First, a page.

Later that summer, a party of six from St. Louis came up to spend the rest of the season at Lake Plantagenet. This is likely the nugget of the property which Al Jester purchased and expanded into a much larger farm/resort.

By 1904, Al Jester had developed Jester’s Farm Resort on Lake Plantagenet which became exceedingly popular with Bemidji people as well as other visitors. He continued to add acreage and construct more buildings so that by 1907 he had a large hotel building, three log cottages, three frame cottages, and other outbuildings.

His property included an extensive lakeshore on both Lake Plantagenet and Lake Marquette, and a dam over the Schoolcraft River was on his private property.


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Al Jester developed Jester’s Farm Resort on Lake Plantagenet, which was popular with Bemidji residents and other visitors to the area.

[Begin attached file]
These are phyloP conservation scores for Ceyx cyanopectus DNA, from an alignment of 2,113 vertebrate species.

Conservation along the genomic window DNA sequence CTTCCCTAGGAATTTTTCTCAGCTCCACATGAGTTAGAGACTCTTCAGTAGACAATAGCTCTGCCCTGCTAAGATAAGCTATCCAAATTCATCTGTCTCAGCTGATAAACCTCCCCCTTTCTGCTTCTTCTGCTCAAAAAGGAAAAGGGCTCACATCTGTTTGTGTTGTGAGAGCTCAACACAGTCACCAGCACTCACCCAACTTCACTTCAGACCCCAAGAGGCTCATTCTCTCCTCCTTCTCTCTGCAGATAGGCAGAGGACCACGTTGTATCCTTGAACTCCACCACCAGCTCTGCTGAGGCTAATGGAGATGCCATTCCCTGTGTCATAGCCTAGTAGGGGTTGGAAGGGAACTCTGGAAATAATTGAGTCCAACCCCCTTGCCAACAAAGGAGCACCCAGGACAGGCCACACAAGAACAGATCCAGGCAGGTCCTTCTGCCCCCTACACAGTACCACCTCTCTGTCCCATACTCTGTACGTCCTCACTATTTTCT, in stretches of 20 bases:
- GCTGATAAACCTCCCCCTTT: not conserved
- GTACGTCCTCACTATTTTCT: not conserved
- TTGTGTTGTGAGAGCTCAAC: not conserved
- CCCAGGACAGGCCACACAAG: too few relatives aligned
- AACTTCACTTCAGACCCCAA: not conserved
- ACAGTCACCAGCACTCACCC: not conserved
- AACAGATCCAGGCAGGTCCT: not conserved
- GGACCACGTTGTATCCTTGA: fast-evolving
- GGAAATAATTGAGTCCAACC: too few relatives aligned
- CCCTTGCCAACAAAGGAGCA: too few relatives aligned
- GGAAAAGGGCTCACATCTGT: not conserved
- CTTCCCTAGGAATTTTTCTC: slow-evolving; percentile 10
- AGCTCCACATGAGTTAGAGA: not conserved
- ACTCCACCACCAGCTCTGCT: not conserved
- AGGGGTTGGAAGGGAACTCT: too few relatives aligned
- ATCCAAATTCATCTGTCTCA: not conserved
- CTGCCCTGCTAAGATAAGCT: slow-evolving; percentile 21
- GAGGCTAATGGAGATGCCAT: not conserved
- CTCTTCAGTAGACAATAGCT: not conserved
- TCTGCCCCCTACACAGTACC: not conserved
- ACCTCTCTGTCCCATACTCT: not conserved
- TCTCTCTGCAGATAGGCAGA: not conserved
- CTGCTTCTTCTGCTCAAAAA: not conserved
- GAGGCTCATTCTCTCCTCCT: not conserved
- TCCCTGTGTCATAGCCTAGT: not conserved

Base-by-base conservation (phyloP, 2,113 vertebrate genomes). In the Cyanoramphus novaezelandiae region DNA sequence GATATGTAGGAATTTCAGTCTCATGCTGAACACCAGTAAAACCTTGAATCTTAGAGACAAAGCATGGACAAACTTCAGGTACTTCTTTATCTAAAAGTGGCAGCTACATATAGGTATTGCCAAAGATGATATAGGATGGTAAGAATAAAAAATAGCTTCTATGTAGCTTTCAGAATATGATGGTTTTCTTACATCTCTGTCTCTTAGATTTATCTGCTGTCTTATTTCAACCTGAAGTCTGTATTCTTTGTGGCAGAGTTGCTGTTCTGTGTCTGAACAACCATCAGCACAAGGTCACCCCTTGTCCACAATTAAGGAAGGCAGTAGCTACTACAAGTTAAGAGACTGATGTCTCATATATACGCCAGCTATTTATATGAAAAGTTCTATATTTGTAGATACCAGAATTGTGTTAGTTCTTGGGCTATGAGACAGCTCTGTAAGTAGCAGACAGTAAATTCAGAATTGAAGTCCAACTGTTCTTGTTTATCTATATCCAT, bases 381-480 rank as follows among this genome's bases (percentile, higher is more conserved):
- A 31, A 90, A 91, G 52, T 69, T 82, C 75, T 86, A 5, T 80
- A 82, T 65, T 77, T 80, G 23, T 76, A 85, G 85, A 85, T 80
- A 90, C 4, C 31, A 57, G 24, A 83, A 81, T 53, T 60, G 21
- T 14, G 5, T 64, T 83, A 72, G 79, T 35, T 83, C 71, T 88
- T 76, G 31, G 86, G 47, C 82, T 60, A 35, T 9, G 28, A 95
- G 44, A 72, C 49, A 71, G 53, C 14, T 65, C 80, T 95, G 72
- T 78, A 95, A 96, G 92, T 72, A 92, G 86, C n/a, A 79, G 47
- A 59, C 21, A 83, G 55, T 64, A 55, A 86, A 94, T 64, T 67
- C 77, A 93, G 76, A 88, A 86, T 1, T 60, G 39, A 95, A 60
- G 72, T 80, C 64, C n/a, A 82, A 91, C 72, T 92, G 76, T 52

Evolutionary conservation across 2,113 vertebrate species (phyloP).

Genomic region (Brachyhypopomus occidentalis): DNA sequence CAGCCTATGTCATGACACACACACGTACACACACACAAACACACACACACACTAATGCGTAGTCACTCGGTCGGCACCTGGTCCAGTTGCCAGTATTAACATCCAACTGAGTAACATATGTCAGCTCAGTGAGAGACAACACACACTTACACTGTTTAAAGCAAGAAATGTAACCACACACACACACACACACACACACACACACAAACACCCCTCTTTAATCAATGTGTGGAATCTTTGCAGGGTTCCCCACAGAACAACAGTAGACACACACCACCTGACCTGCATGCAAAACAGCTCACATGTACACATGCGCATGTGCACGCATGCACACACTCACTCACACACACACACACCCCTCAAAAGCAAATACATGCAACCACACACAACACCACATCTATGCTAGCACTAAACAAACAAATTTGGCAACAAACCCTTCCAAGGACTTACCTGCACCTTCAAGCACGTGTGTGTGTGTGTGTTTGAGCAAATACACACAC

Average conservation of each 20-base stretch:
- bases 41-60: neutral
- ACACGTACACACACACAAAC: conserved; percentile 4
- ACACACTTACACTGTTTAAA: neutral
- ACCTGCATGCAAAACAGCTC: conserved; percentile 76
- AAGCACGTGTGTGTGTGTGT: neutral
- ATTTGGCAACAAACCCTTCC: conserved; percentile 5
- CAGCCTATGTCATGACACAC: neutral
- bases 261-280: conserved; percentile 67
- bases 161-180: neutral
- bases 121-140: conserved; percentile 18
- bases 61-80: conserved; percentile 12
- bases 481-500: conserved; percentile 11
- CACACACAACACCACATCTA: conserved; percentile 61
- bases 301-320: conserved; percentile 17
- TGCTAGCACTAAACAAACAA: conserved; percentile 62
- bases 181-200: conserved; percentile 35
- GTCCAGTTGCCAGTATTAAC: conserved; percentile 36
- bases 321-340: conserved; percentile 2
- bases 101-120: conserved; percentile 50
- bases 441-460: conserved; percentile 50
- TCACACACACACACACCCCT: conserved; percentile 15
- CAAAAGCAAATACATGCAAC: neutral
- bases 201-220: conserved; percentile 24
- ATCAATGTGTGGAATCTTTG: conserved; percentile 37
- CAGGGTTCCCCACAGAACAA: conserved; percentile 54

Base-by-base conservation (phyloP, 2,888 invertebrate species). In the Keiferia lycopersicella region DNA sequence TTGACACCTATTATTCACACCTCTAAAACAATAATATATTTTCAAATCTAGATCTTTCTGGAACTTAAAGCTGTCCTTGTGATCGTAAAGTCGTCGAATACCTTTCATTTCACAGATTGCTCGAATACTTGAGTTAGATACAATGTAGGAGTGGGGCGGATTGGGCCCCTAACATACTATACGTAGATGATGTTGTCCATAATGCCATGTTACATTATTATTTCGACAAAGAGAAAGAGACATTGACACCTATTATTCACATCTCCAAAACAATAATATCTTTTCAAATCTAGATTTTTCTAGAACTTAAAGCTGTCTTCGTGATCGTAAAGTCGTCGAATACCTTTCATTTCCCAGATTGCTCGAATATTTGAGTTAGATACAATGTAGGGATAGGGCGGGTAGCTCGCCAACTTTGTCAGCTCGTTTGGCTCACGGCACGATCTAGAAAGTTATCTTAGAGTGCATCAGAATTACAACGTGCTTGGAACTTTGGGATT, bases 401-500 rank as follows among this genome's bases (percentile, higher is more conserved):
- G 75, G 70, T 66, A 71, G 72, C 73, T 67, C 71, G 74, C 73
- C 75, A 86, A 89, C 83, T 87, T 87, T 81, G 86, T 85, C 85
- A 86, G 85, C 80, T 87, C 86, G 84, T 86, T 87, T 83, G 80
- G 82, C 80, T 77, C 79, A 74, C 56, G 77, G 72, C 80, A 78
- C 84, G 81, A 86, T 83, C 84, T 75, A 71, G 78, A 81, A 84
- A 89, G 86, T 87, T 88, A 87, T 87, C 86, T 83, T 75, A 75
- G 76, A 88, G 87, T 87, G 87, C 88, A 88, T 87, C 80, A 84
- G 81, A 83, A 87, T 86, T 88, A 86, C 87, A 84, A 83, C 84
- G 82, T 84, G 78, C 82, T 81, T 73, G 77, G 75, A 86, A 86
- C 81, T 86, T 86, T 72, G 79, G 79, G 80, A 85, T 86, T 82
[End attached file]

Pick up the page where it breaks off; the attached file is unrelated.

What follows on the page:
Courtesy / Beltrami County Historical Society

Al Jester was an active member of the Elks organization. A lively account of a 1907 visit to the farm was written up in a small publication and ended with this commentary: “The Bemidji Elks' quartet was over at Al's place this month. This famous musical organization, consisting of Bro. Chas. Decker, Al Jester, Fred Jordon and Bill Wilson, got into a boat in the moonlight, and the beautiful strains of melody floated over the waters until the very frogs hushed their croaking and bent their emerald heads in rapt attention.”

In the wee hours after midnight on Sept 3, 1909, someone destroyed the combined dam and bridge which spanned the Schoolcraft River at the outlet of that stream from Lake Plantagenet.